Retrospective

Slayer: The All-Jeff Playlist

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Jeff Hanneman

By the time Slayer scored a major-label record deal, metal shows had become boring. The big ones, anyway. If you dropped $12 on a ticket to an arena concert, you were probably going to have to sit through four slow songs before the band worked up a sweat and played a ripper. Then you’d have to sit — or, rather, stand — through a drum solo and bass solo and two guitar solos. And that’s a fine, respectable part of the hard rock tradtion. But still: It’s boring. Slayer helped blow away all that shit. Specifically, Slayer songs written by Jeff Hanneman helped blow away all that arena-era excess.

As I compiled the three indexes for my new Slayer biography, the numbers surprised me. First, Slayer didn’t really tour much over the years. But that’s another story.

Hanneman was Slayer’s most prolific songwriter, with 125 music and lyrics songwriting credits to Kerry King’s 118, over the course of 11 studio albums (10 original LPs and one dominated by punk covers, with three original tunes).

Second — and in no way does this minimize Hanneman’s incalculable impact on the band’s sound — I was surprised to learn that Hanneman had only written both the music and lyrics for 13 Slayer songs by himself. (15 if you count the punk songs the band recorded on Undisputed Attitude, which he wrote for his Pap Smear side project.) A full eight of them arrived by 1988’s South of Heaven. (King has written 24 to date, 18 of them before 1998’s Diabolus in Musica, not including the new “Implode.” Araya has 36 credits, Bostaph 2, and Lombardo zero.)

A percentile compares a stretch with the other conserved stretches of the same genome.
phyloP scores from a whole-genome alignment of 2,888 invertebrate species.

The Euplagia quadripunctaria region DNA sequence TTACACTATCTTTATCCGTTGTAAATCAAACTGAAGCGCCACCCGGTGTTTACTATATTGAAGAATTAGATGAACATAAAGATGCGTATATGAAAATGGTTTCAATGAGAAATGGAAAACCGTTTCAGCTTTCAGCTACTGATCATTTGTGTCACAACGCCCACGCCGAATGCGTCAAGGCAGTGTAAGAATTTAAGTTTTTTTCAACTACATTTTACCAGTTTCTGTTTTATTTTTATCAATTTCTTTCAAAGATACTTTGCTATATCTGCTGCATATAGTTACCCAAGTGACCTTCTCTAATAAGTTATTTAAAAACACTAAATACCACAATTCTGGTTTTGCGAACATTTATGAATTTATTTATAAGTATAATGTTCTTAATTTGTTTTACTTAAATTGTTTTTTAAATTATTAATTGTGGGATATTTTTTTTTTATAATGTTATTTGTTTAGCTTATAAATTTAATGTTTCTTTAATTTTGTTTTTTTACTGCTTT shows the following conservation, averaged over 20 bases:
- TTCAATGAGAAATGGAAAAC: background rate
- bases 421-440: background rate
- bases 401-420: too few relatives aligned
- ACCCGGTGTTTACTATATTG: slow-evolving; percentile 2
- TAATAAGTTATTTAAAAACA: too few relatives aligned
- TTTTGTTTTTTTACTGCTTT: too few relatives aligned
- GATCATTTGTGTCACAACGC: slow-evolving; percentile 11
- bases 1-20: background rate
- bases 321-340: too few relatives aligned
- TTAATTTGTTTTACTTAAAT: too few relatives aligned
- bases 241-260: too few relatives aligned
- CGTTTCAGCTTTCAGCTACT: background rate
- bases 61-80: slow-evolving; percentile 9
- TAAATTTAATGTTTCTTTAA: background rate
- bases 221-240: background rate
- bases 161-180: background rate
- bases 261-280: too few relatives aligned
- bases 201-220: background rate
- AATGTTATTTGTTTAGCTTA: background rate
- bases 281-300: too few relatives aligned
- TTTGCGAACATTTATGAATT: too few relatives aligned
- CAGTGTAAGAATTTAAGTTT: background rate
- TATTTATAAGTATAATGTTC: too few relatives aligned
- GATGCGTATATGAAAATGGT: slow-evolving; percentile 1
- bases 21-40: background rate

The book features some excellent photos by Harald Oimoen, the kick-ass photographer best known as one of the dudes behind the Bay Area thrash scene yearbook Murder in the Front Row. In one, Hanneman and King stand close together, shredding in harmony. King is dressed in a Judas Priest-style getup of leather and steel studs, Hanneman wears an Agnostic Front T-shirt. Metal and punk didn’t mix much in those days; the two genres were generally at war with each other. But that image is the perfect representation of Slayer’s sound: classic metal meets stripped-down hardcore. And somehow the two opposite cultures locked together, leaving both sides of the formula stronger.

Both Hanneman and King were at their best when they collaborated heavily, but Hanneman continued turning in fine work till the end. If you listen to the album worth of all-Jeff material, the common denominator between the songs is a muscular groove that reflects the circle-pit soundtracks Hanneman heard when he was a young metalhead, which drew him into the world of punk. In the book, former Slayer drum tech Gene Hoglan recalls the first Slayer mosh pit — and, thus, probably the West Coast’s first metal pit — breaking out during “Necrophiliac” (music by Hanneman). And it’s easy to see how Hanneman’s innate sense of rhythm changed metal. No more of that “Rime of the Ancient Mariner” shit. Slayer and their generation of thrash made metal a full-contact experience.

D.X. Ferris is the author of both 33 1/3: Reign in Blood and Slayer 66 2/3: The Jeff & Dave Years. A Metal Band Biography, which are now both available in physical editions, e-book editions, and audiobook editions here. You can follow him via Facebook and/or Twitter: @dxferris and @SlayerBook.

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